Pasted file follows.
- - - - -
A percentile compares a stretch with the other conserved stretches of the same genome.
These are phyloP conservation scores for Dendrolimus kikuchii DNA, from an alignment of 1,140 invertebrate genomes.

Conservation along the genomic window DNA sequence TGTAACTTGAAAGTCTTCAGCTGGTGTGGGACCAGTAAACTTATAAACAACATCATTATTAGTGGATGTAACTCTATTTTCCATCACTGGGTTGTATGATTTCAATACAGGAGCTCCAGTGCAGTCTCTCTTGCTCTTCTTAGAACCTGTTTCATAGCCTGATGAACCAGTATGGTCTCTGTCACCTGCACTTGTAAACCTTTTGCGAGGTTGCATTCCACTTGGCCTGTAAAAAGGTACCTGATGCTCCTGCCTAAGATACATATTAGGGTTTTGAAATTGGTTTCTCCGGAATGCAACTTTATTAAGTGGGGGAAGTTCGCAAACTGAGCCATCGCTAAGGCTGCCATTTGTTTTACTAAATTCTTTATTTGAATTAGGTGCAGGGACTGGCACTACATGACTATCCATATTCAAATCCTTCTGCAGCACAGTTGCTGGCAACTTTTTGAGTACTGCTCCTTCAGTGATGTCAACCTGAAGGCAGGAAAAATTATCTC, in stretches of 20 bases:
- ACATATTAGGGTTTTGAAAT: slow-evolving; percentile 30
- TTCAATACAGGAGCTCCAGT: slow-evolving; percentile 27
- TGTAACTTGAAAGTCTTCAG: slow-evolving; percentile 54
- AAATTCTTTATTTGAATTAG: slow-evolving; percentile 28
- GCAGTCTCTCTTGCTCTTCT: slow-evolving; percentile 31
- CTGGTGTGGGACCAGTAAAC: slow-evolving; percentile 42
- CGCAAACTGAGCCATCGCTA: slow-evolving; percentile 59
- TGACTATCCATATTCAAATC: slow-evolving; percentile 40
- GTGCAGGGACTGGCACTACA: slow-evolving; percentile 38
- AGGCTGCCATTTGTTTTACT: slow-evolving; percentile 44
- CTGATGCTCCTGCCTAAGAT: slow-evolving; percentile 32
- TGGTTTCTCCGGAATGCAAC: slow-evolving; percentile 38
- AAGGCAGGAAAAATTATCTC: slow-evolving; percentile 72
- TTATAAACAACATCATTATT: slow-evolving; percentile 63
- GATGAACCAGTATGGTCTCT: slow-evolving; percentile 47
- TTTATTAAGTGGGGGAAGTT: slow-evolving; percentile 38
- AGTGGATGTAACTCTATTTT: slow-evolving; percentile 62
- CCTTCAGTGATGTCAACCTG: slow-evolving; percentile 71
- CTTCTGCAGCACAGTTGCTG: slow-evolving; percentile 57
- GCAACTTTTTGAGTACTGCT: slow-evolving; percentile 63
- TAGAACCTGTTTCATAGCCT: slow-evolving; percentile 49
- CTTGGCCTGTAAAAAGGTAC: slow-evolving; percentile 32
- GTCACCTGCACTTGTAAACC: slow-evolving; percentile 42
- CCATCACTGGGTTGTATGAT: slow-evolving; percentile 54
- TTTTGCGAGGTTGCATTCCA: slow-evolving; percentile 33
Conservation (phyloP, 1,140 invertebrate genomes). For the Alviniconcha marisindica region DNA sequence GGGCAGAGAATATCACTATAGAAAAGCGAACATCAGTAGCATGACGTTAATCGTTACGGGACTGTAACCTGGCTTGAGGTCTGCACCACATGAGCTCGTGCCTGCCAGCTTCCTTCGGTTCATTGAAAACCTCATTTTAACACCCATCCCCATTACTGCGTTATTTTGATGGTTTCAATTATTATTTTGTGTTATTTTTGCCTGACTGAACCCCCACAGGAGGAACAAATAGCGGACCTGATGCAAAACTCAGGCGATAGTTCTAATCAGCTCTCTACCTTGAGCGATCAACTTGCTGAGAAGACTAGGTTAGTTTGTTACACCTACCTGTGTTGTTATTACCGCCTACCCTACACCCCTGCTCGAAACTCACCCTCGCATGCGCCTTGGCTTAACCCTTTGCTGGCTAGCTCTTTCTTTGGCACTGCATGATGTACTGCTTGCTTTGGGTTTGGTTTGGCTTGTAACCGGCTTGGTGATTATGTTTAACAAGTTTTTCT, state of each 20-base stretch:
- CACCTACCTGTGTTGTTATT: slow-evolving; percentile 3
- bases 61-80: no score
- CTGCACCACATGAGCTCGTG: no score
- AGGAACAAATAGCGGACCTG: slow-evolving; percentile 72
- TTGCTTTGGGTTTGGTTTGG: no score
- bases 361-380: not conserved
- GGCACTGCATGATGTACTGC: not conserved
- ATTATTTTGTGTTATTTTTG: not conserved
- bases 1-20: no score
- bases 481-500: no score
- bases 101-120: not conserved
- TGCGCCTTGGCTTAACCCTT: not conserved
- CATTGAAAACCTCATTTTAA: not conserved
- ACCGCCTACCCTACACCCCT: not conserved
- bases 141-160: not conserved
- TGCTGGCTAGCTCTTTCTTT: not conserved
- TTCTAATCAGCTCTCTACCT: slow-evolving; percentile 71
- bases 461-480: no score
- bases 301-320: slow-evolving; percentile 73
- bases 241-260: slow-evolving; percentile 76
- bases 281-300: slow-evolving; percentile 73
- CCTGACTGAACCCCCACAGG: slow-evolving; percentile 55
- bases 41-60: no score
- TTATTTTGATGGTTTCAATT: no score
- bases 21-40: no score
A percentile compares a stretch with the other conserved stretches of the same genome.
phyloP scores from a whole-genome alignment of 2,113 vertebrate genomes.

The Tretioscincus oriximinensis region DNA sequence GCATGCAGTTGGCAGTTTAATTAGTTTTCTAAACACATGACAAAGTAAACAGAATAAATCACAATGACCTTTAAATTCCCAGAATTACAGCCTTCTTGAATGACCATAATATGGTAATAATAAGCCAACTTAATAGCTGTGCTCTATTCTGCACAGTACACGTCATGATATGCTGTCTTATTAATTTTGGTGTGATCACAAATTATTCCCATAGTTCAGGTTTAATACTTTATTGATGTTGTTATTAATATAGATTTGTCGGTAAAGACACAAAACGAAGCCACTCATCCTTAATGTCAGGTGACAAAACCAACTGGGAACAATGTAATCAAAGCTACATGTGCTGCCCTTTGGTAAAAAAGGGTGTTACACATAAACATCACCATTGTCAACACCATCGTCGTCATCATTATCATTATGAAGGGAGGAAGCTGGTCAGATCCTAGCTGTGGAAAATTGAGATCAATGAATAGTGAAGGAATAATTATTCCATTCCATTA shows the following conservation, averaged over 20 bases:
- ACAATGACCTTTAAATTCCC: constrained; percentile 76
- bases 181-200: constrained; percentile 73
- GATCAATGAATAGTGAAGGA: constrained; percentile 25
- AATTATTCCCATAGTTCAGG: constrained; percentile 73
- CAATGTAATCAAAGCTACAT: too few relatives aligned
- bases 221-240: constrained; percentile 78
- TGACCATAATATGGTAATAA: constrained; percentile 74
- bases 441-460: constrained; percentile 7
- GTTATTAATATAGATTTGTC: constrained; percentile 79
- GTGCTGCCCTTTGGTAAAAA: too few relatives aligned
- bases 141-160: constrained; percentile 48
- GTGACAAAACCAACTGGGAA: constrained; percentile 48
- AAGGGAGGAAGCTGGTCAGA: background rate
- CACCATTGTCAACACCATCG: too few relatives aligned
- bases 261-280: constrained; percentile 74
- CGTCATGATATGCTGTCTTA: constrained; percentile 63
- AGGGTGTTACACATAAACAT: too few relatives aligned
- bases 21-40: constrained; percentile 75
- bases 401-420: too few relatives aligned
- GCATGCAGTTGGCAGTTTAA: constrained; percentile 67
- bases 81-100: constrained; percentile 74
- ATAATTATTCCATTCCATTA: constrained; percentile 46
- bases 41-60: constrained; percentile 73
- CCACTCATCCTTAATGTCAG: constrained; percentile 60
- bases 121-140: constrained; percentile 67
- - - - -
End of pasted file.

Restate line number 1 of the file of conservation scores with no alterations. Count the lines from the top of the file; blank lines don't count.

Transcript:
A percentile compares a stretch with the other conserved stretches of the same genome.